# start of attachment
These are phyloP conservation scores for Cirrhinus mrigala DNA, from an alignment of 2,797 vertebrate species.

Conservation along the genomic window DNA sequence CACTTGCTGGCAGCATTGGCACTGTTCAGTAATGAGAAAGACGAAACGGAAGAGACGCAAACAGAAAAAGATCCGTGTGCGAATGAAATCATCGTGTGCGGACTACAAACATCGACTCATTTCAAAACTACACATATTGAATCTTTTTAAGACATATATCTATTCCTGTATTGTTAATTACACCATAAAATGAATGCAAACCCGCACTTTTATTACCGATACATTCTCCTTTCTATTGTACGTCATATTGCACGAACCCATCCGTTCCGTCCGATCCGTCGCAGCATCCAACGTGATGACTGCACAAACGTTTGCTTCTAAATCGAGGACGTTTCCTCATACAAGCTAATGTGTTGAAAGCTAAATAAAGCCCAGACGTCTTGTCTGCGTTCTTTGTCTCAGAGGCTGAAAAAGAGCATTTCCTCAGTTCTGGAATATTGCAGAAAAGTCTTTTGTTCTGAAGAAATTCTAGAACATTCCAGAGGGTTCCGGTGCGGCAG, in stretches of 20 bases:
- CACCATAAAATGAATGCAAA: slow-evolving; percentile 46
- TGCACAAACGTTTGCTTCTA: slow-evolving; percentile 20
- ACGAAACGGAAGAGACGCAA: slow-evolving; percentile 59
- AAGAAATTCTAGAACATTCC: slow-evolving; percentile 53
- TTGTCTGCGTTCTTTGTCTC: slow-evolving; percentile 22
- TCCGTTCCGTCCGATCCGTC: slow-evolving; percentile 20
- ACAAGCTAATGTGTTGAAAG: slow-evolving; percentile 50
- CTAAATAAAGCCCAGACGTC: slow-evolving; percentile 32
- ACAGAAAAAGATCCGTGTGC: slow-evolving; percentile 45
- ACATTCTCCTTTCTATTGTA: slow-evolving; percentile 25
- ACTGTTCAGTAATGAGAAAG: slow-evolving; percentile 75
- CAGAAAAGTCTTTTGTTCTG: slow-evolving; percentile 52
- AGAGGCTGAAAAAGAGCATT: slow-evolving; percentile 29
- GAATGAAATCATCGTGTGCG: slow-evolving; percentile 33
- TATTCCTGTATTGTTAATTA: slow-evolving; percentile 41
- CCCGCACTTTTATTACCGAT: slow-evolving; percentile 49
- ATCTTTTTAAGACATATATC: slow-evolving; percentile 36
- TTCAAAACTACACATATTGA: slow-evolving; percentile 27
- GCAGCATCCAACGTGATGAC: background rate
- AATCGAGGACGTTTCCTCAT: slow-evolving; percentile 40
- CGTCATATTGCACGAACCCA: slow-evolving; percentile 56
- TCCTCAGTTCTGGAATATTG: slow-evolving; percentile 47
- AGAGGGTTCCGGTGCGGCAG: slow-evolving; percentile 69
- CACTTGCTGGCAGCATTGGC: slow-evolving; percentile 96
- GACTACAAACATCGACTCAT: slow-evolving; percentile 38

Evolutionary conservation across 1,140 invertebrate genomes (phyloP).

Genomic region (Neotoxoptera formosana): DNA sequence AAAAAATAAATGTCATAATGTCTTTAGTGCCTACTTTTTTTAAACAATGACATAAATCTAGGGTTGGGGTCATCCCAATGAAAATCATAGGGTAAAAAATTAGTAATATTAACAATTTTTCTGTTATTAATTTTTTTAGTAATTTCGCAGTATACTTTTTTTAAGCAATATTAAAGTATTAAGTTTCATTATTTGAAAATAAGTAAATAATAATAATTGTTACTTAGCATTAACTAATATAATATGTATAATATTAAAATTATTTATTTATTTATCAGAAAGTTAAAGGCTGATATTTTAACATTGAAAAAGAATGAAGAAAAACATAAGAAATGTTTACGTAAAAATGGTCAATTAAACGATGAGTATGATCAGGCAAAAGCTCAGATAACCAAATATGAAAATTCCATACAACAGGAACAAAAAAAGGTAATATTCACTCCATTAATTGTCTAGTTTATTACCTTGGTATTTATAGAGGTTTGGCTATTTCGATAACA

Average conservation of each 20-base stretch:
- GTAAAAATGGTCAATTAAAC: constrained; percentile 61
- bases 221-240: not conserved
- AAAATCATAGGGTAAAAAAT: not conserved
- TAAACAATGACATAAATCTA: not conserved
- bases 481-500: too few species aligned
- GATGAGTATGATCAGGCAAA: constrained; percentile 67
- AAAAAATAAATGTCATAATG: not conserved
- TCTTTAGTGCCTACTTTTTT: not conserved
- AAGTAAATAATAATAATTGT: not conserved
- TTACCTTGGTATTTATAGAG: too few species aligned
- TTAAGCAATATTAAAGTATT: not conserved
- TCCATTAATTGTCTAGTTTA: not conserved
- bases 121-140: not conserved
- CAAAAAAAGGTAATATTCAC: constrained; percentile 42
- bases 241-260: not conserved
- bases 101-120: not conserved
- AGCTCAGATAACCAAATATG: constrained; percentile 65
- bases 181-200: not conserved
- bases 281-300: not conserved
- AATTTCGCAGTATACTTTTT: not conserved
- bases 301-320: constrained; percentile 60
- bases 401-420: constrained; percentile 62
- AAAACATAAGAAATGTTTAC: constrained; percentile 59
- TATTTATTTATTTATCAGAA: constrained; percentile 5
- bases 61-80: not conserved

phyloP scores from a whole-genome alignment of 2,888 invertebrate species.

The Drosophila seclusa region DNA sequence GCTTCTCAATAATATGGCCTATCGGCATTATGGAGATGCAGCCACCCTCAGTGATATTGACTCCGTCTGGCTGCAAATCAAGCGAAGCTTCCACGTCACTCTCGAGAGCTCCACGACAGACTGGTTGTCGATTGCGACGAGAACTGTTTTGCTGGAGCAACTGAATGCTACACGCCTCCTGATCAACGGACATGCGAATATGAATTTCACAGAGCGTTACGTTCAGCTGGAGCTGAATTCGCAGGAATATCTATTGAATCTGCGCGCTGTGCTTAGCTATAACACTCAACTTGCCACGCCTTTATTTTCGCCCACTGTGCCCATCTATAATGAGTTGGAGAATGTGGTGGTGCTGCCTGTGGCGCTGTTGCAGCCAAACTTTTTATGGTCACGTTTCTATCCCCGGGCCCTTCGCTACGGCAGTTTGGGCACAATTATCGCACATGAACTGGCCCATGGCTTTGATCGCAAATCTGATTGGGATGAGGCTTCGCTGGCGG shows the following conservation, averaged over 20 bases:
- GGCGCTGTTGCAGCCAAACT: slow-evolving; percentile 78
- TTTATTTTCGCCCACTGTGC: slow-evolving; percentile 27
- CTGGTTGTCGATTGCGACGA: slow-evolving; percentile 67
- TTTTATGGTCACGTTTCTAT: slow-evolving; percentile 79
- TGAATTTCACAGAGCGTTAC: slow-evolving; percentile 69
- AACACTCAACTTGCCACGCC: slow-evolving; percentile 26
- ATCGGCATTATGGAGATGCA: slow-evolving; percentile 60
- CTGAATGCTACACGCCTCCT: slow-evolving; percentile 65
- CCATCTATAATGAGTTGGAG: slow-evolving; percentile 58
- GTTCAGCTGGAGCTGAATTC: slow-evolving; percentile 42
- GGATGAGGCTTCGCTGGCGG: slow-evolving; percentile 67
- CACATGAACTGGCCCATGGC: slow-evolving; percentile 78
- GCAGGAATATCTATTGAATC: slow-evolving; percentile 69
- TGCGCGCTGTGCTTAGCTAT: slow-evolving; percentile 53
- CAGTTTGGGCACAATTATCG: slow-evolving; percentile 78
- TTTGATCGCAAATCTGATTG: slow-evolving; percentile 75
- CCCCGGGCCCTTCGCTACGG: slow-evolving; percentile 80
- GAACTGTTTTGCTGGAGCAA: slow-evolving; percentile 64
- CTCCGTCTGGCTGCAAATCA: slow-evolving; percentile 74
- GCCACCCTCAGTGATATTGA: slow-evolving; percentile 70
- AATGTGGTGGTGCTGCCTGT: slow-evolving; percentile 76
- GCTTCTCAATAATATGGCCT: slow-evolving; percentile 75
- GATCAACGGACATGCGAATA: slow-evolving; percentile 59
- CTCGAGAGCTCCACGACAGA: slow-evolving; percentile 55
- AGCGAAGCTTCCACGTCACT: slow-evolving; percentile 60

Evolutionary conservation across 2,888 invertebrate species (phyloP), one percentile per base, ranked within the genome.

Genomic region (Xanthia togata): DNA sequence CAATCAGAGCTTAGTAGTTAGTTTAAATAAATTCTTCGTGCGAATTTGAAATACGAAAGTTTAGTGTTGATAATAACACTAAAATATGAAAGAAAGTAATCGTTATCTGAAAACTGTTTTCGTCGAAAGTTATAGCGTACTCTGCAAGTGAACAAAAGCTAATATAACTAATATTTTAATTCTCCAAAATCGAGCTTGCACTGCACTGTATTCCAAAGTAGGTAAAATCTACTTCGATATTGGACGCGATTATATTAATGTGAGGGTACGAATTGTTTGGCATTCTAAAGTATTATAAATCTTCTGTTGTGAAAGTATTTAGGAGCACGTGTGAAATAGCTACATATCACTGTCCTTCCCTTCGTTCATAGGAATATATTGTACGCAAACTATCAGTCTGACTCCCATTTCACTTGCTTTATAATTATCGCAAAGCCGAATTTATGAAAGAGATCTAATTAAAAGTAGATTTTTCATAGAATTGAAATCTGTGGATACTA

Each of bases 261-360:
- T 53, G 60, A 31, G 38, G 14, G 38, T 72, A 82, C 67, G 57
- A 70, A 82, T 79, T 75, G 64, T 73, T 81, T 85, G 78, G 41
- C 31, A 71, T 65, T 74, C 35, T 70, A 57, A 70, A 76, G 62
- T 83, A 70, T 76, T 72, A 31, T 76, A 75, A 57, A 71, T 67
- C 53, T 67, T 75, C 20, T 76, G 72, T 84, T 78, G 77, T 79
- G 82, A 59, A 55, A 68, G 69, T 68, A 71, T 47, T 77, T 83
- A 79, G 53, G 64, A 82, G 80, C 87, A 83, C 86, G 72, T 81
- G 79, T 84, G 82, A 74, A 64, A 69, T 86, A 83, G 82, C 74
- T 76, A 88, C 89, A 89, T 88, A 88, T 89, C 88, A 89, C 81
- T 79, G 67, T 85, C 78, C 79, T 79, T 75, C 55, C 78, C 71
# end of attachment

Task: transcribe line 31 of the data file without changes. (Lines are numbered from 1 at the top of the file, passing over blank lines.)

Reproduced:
- GTAAAAATGGTCAATTAAAC: constrained; percentile 61